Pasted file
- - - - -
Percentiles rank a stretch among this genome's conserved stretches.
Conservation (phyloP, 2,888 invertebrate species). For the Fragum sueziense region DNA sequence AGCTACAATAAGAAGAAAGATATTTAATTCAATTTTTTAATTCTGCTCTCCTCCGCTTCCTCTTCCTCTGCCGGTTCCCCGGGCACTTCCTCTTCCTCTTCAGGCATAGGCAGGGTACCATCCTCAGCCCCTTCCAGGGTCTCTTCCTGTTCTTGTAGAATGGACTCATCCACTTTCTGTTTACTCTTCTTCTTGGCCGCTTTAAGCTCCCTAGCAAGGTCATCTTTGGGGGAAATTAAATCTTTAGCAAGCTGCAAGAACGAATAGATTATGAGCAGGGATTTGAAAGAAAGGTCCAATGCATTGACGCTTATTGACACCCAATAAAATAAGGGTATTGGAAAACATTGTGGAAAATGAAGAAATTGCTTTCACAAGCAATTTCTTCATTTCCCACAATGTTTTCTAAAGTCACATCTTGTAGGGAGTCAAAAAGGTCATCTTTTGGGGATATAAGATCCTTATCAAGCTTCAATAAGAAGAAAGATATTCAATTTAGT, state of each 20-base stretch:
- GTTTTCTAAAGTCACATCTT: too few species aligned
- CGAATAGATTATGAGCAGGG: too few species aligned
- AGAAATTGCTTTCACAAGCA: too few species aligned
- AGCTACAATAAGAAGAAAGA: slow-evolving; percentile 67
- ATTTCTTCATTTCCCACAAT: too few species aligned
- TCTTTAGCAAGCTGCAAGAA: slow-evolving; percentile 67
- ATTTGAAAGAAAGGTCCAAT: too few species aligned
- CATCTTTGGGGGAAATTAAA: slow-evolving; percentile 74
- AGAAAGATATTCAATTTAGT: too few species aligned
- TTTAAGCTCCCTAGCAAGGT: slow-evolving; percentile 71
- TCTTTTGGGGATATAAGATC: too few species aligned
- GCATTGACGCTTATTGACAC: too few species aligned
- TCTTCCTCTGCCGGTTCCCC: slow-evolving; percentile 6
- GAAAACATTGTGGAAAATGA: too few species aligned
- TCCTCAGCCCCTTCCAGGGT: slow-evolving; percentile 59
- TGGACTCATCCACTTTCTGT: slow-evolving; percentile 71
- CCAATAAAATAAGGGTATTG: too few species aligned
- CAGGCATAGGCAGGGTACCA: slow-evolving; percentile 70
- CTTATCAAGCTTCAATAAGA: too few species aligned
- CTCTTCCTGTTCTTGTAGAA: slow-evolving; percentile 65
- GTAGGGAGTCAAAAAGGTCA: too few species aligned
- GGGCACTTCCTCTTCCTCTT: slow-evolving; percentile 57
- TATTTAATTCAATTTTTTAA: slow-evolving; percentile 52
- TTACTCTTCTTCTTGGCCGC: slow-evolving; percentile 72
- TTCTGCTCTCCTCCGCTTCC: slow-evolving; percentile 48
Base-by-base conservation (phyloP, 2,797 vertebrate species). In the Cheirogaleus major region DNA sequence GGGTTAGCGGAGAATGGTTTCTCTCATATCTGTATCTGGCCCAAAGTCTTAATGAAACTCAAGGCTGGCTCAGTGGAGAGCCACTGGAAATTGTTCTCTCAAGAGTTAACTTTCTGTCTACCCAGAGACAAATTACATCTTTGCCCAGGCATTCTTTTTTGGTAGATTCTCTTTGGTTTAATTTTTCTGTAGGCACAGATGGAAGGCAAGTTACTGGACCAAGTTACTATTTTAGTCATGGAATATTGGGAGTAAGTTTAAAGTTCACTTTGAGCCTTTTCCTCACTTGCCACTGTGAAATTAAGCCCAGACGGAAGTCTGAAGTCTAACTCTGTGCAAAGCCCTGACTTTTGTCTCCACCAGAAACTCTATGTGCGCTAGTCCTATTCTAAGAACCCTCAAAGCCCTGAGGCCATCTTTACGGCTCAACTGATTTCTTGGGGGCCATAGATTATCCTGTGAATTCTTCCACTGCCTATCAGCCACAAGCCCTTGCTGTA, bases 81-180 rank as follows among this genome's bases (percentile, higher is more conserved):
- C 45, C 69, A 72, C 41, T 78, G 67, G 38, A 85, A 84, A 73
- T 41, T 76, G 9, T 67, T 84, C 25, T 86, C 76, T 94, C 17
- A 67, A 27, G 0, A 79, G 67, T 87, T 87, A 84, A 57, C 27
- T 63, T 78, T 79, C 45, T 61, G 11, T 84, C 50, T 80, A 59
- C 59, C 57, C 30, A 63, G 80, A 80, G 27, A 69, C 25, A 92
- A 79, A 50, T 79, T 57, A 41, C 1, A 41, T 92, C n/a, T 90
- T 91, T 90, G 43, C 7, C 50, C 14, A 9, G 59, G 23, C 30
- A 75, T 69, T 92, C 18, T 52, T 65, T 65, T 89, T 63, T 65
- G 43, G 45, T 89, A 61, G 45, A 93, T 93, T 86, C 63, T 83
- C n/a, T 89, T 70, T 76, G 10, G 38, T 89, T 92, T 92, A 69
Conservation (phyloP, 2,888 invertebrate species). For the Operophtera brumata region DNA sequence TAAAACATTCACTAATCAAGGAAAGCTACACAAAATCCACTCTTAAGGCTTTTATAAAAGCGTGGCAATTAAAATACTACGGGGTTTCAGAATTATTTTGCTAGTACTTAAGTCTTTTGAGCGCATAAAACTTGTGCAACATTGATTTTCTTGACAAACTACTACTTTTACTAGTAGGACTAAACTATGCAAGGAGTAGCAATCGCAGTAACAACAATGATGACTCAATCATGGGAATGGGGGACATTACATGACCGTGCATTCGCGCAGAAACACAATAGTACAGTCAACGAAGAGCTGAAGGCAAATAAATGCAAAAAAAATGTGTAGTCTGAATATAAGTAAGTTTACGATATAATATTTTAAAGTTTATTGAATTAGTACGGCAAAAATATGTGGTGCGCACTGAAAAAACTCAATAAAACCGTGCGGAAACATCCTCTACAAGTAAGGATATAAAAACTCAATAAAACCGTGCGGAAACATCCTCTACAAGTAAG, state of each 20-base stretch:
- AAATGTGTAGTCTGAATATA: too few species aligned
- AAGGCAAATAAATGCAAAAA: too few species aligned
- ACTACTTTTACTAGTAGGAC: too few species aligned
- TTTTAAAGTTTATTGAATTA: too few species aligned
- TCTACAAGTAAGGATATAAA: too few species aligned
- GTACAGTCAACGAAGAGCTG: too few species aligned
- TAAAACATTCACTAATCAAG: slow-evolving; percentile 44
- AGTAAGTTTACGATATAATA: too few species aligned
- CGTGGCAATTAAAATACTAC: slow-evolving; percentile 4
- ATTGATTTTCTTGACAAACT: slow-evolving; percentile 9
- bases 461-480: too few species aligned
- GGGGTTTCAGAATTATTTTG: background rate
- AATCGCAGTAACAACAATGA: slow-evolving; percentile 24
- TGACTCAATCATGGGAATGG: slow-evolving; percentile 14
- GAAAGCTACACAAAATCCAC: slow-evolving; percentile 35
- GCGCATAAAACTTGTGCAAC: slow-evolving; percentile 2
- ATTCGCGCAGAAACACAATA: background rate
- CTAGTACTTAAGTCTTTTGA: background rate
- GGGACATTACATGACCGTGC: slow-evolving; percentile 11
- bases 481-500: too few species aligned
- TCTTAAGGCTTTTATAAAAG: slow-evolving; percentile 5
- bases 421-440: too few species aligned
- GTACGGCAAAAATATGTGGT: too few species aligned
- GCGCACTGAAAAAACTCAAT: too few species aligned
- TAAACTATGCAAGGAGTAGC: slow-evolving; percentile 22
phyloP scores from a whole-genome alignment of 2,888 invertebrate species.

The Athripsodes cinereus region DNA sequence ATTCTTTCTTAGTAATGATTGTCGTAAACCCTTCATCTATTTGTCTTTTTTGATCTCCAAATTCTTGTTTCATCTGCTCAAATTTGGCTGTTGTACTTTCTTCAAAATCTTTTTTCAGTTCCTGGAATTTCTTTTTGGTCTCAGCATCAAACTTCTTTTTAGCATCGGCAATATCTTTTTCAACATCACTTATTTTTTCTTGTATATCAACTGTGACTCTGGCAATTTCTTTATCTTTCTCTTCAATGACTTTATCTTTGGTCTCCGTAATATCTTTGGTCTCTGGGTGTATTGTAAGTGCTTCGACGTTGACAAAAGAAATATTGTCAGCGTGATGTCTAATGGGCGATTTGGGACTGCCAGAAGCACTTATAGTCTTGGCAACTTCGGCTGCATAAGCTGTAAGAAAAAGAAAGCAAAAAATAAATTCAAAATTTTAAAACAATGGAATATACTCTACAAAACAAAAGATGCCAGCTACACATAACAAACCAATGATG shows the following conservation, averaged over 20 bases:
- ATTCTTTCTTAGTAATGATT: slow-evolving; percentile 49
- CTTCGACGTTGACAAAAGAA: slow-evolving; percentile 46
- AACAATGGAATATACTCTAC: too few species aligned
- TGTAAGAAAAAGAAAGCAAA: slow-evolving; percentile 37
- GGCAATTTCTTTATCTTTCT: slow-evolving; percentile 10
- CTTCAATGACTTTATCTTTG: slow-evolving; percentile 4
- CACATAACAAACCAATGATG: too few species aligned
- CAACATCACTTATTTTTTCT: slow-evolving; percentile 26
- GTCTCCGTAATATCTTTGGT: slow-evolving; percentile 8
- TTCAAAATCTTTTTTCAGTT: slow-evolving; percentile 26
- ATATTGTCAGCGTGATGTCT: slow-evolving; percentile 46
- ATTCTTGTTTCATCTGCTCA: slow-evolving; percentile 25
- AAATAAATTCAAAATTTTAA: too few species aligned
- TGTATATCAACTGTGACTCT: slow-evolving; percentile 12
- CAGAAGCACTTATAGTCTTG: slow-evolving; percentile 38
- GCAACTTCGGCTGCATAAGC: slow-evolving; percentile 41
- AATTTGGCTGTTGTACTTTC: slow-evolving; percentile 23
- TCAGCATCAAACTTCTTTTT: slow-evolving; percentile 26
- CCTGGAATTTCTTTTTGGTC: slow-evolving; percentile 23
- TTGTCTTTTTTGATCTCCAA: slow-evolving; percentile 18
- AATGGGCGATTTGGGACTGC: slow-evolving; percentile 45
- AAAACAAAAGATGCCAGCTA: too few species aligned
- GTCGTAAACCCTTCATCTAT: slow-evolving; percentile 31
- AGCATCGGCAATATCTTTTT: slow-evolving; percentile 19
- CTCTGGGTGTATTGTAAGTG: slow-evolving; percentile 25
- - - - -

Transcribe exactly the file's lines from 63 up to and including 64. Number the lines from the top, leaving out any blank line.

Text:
- GCGCACTGAAAAAACTCAAT: too few species aligned
- TAAACTATGCAAGGAGTAGC: slow-evolving; percentile 22